Wednesday, October 31, 2007

Poem without title

Awoke last night with the words for this poem running though my head. Had to turn on the lamp and write it down.

I am or am I
What I think I am

We now
Just our thoughts
Running idly here and there
Busy being something we are not

Are We
Of more substance
Made of flesh and bones
Which when we cease to be thought of
Is left to rot in some soon to be forgotten grave

Jacqui Binford-Bell on All Souls Day

Winter's Coming

Wee Willow and The Darkness watch progress -->

We have been enjoying wonderful Indian Summer weather here in the high mountain west with temperatures much higher than seasonal norms. I love this time of year and have been trying to use it to my advantage to get so many things done. I have this list. And for everything I click off of it it seems I add another one or two.

I have also at last found a reliable carpenter to put siding on the exterior of my new studio addition. This is one huge to do off the list. But many remain.

This week seems to have been a family bonding experience with the dogs and cats participating in the gorgeous weather. Unfortunately I have not been able to teach any of them to help in stacking firewood, cleaning the yard of demolished stuffed toys or scoured sour cream containers before the snow covers them, wrapping up garden hoses, placing stepping stones through areas that will no doubt be muddy, etc.

The list does seem to be endless. I was picking up chunks of wood from the summer construction project when I looked back to see my cats watching me. Lazy beasts spending their day basking in the sun on the temporary stoop I made.

Winter's Coming

Winter's coming
I'm loathe to think
Of snow
November, December
February, March
How very far away
Seems spring
And warmth

Like the industrious ant
I prepare
Stacking wood
Hording food
Pushing back
The grasshopper inside
That just wants
To play
On this gorgeous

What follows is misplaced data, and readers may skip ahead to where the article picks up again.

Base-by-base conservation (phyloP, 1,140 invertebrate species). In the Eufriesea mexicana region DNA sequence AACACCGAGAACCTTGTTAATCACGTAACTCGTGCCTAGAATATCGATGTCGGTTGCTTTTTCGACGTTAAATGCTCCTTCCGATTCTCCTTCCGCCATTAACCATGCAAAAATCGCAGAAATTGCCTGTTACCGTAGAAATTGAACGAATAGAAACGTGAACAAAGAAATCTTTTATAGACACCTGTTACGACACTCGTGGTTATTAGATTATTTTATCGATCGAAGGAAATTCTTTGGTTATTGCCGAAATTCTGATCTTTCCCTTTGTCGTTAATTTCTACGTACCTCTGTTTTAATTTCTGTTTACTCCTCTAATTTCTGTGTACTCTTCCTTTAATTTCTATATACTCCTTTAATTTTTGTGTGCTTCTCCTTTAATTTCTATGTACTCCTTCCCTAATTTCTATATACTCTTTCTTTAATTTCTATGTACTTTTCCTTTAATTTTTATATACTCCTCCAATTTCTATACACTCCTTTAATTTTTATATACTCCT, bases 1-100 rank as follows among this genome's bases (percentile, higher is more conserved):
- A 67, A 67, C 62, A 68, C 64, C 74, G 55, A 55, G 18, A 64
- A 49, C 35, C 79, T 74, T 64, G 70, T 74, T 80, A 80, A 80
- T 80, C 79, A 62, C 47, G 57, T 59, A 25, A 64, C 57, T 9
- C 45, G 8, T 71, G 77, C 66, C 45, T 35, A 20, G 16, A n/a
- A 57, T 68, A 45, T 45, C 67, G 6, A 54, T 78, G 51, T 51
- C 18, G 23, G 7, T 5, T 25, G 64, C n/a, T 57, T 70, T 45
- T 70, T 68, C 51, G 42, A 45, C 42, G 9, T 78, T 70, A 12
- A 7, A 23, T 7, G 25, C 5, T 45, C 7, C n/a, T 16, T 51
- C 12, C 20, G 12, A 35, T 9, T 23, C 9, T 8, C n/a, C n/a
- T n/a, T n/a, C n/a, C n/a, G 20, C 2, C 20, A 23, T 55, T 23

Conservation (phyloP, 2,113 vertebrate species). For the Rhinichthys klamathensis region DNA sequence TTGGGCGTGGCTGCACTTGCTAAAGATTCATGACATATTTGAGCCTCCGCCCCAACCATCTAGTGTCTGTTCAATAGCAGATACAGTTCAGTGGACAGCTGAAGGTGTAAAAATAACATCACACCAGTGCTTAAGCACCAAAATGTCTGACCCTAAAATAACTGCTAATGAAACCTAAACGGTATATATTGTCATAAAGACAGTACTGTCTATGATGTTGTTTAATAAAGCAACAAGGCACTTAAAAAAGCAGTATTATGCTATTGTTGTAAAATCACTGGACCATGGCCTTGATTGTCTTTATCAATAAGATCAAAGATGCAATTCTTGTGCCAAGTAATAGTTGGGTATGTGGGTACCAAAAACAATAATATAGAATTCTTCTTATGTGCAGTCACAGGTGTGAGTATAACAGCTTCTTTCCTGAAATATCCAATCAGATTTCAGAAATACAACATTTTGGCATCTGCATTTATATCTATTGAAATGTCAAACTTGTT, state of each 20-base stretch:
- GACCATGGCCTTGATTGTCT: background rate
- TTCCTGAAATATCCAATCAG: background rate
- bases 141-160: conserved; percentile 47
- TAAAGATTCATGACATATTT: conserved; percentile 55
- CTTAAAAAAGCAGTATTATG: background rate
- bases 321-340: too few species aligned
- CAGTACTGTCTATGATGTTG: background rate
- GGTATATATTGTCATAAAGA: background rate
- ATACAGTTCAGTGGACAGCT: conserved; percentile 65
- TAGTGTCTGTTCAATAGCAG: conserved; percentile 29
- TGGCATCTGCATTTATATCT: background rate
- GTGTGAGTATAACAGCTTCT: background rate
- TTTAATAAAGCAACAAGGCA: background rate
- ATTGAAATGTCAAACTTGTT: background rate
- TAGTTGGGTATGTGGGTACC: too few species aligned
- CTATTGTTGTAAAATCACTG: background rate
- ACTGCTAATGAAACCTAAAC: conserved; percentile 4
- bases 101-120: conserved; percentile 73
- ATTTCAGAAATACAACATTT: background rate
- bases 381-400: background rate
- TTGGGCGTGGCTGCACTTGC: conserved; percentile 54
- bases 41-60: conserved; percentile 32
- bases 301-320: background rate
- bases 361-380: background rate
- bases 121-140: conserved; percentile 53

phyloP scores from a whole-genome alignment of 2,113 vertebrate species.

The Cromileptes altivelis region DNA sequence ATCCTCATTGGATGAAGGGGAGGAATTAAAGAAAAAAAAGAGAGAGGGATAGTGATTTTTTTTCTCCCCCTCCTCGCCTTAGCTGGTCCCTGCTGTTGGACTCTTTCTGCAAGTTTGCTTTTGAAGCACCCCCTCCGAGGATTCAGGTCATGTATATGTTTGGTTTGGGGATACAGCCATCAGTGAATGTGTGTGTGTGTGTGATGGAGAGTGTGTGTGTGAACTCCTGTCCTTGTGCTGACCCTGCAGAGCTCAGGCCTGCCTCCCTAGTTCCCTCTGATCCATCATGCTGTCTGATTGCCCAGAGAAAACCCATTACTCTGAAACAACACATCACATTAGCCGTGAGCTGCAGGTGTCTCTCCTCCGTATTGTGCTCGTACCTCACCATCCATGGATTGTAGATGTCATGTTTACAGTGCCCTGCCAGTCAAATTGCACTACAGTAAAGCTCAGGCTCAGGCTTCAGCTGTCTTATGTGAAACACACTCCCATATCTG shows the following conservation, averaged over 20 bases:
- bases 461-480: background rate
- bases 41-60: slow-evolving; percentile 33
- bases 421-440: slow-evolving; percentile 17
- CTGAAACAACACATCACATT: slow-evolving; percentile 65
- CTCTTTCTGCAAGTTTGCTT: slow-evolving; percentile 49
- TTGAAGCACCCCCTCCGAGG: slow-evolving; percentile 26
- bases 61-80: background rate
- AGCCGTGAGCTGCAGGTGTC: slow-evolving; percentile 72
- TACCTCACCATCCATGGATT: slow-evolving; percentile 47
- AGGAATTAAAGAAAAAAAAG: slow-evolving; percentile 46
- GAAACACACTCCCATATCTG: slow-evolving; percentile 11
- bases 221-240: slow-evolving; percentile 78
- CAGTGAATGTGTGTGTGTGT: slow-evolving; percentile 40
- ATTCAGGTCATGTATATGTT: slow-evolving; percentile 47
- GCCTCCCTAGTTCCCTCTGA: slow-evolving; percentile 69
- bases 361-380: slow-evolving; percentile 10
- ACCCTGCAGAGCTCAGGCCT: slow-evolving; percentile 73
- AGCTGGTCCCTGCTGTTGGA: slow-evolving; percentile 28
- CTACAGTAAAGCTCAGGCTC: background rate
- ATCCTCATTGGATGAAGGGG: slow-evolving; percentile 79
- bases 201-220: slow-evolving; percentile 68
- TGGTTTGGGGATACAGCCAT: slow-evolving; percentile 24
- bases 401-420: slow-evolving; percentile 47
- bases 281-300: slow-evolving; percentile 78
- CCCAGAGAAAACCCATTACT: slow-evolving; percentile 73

Indian Summer Day

Winter's coming
I'm loathe to think
Of snow upon the deck
Where I now sit
Basking in the Autumn Sun

Jacqui Binford-Bell, October 2007

Tuesday, October 30, 2007


There is a lot of drama going on over in Y!360. It all has to do they say about friendships formed on there and supposed fear of losing that as they move away. I grew up as a US Air Force officer's brat and learned early about friends that come and go. The following is the poem I was inspired to write about friendshifts.


It was El Paso and her name
Was Janet Bender
My first forever and ever girlfriend
But at eight
Forever is a very, very,
Very long time

Her father got a job in Lancaster
My family moved to Albuquerque
For ages we wrote
By post
Requiring stationery and stamps
Through her family's divorce
My mother's cancer
She got married
I went to college
I wrote papers and not letters
She bought diapers and not stamps

In college there were two Barbaras
A Dorothy, a Julie and a Penny
Roommates and friends to study with
Walk to classes and talk of boys
Then President Kennedy was assassinated
They continued to talk of boys
I shifted to talk of war
They got married
I moved to DC to march
Against Vietnam

We wrote and called infrequently
They talked of crabgrass and diaper rash
I ranted about the Chicago Eight
The Kent State Ten
Bragged about having my telephone
I think they bugged out
Maybe me
We suddenly had nothing in common
They were registered Republicans
I wanted Nixon Impeached

There are a whole list of others
Friends I identify with an age
We met
We bonded
At sit-ins on the Washington Monument
In consciousness raising groups
Protests against the death of the mini-skirt
In favor of the Equal Rights Movement
Make war for peace
Then later in T-groups and est

We were all moving so fast
One cause to the next
At the time it seemed
They chose to stop
I did not want to be
Held back

Then as if our paths
Were elliptical
We re-met
Here and there an old almost forgotten friend
Stopping in the middle of the mall
After a 12-Step group
To talk of old times
Compare notes
Friends come
Friends go
Some go only to return
When we are least expecting them

Wave goodbye it is time to go
Like musical chairs
Friends shift
Until again
We hug hello
If it is meant
To be

Jacqui Binford-Bell, October 30, 2007

The Internet has freed us up to make and break friendships so much faster. Are they less intense? More a sign of the times in our lives or less.